If you want to make some new friends and just as many enemies, here's a helpful shortcut: take a position on raising the federal minimum wage. The question of how much workers at the bottom should be paid is fast becoming one of the most divisive issues in Washington. Liberals say a wage hike is the most immediate and fair tool we have to address growing inequality; conservatives argue that such a move would destroy jobs, throwing America's wobbly recovery off its axis for good. Get ready to hear a lot more about it between now and the November midterms as Democrats and Republicans fight over the merits of an increase, which 76% of Americans favor, according to Gallup.
To really grasp why the minimum wage has become the mother of all policy fun-house mirrors--big is small, small is big, and our economic future depends on how much the guy who assembled your Big Mac is making--consider what happened on the morning of Feb. 18. The nonpartisan Congressional Budget Office released a report assessing a Democratic proposal backed by President Obama to raise the federal minimum wage to $10.10 from $7.25--a nearly 40% increase--over two years. The report sent politicians on the left and right scrambling to find the nearest network camera.
The CBO estimates that the Democrats' plan would eliminate 500,000 jobs by the end of 2016 while also lifting some 900,000 families out of poverty. Jason Furman, chairman of the White House's Council of Economic Advisers, parsed the CBO's results by saying it was reasonable to conclude that the impact of the measure on employment would be "zero." Republican Senate minority leader Mitch McConnell threatened that Democrats driving for a higher minimum had better be "prepared to explain why up to a million Americans should be kept from having a job." And Democratic House minority leader Nancy Pelosi dismissed the CBO's prediction on job losses even as she touted its estimates on the benefit to the poor.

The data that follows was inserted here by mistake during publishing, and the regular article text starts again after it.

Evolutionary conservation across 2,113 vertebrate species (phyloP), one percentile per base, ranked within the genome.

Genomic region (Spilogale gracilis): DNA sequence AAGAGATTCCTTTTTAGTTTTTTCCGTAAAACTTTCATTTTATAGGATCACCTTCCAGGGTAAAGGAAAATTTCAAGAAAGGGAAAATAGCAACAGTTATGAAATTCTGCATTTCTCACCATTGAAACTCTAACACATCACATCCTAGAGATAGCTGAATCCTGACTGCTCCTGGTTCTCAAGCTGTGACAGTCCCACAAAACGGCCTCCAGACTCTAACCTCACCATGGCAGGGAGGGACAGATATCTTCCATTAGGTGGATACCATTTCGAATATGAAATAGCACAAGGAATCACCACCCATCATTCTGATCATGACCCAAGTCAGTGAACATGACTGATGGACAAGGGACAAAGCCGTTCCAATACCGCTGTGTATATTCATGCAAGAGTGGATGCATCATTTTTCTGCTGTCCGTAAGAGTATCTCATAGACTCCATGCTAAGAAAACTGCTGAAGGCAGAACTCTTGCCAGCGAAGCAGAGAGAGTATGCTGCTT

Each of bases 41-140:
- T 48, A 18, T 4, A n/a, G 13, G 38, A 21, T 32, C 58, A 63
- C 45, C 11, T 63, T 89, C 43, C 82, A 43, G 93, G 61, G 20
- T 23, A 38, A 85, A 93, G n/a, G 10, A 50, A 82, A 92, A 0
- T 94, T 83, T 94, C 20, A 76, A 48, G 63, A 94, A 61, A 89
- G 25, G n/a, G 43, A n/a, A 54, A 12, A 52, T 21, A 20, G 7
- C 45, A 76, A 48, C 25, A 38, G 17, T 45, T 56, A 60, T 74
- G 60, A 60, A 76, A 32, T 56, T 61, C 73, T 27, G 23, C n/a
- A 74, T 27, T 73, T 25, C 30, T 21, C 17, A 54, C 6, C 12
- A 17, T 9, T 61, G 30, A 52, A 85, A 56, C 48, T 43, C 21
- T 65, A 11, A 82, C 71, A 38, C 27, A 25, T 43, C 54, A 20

But the voice that may matter most is one many Americans have never heard of: Richard "Rick" Berman, a public relations guru and former lobbyist who claims to speak for the small-business owners who run the nation's diners and corner stores. Berman has been arguing against the minimum wage for years on the grounds that it destroys jobs. He's used a network of nonprofits to bludgeon his ideological opponents.
Dubbed Dr. Evil by his enemies, Berman uses rhetoric so brash that it polarizes even within the industry he's been hired to defend. The television and newspaper advertisements he devised on behalf of industry have helped lay the groundwork for the minimum-wage fight in 2014. In a debate that lends itself to spin, Berman may be the most vilified spinmaster. But he may also be the key to understanding how disagreement over raising a wage earned by a mere 4.7% of the hourly workforce can send politicians into a paroxysm of recrimination and contradiction.